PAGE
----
The first part identifies both the problem and the solution. While the Chareidim have been busy over the last 25 years or so redefining the public face of Judaism so that the stereotypical religious Jew becomes synonymous with the Chareidi approach, the Modern Orthodox world has been busy trying to prove its secular credentials and the Mizrachi have focused on the rebuilding of Yehudah, Shomron and 'Aza. As a result, the battle may have already been lost. How can one catch up to the Agudah's PR machine at this point? Where are the non-Chareidi Artscroll and Feldheim? how does one change the focus of not one but two movements?

Having demonstrated the danger that Modern Orthodoxy and Mizrachi find themselves in, Shapiro then draws his radical conclusion:

The haredi world follows its own authorities without regard for the non-haredi rabbinate. Isn’t it time for the Modern Orthodox/Religious Zionist world to do the same? This would mean a complete break with the haredi halachic authorities and the establishment of religious courts that share at least some of the values and worldview of the community in which they serve. I am sure some readers will protest that it goes against Orthodox unity to advocate this approach. Yet with such a step the Modern Orthodox/Religious Zionist world would only be acknowledging the situation that the haredim have created, and are now pursuing with a vengeance.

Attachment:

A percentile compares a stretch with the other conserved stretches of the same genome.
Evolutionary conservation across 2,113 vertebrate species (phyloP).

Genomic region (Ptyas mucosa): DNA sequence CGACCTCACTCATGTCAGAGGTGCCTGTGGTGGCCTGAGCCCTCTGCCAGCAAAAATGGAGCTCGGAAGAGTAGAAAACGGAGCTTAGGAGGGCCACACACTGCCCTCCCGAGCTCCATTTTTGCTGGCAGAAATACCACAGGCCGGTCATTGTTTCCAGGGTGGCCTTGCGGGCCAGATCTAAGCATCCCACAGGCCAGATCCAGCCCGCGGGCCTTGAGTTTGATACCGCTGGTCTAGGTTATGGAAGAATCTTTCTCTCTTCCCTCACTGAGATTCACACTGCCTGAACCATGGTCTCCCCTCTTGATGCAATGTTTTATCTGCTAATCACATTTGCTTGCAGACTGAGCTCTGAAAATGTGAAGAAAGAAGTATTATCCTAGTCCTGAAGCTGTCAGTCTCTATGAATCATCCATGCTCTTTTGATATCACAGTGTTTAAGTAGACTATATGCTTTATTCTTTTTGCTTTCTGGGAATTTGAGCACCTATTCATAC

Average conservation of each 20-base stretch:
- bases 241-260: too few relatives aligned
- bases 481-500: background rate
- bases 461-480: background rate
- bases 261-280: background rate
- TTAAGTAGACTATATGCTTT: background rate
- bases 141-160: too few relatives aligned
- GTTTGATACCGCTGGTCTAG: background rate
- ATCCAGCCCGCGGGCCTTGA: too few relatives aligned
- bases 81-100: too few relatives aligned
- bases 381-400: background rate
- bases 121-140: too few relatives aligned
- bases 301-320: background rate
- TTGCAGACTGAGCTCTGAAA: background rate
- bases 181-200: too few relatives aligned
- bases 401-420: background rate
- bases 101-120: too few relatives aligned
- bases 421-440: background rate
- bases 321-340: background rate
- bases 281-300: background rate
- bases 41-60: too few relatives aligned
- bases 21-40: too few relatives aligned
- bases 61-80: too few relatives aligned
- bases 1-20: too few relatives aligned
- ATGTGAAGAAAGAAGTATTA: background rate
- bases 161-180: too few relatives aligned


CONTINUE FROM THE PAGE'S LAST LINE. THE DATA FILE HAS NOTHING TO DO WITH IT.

With emotions running high, this seems to be the right solution, at least on first glance. They don't care about us. Why should we care about them?

There are, however, severe consequences that must be considered before anyone can seriously endorse this option.

1) The current leadership of Modern Orthodoxy is split into two basic groups - the YU and YCT crowds. The YCT crowd has already moved to and possibly past the leftmost boundaries of Modern Orthodoxy with their recent, controversial decisions regarding the participation of women in services and their acceptance of interfaith participation in worship. However, the YU leadership's drawback is that, depending on one's point of view, they are other Chareidim working in the Modern Orthodox world, or Modern Orthodox who want to be taken seriously by the Chareidim. In either case, this would make it difficult for the prominent religious scholars and leaders at YU to stand up to the Chareidi leadership and announce that they are going their own way.

2) The Chareidi response to a split would be disasterous for the Modern Orthodox community. Perhaps not immediately but over time the fallout would become obvious. Consider that no Orthodox authorities would recognize a non-Orthodox get. The only reason Reformers and Conservatives don't have a huge mamzerus problem is because the Orthodox leadership also doesn't recognize their weddings, hence there's no problem with children being born to the wrong father. Imagine what happens the day after the RCA announces they're going it alone. They'll have their own beis dins, their own standard for conversion, etc. And slowly, slowly people will start to discover that the Chareidi world will ascribe as much legitimacy to their conversions, marriages and divorces as they do to the non-religious movements. Imagine a person raised in a Modern Orthodox home, who has gone to shul and yeshiva, who has always kept kosher and now goes to Israel for a year of study. The only wrinkle is that his mother converted through the RCA after the split. In Israel he meets a girl but when he goes to get married he suddenly discovers that he's not Jewish according to the Rabbanut! This is not fear mongering or idle theorizing. This is what will happen if the RCA unilaterally splits and goes its own way as a response to this challenge. Torah observant Jews will be rejected by their Chareidi brothers. Can you imagine the hatred that will arise from such circumstances? Isn't there enough anti-Jewishness around us? Do we have to consider adding more?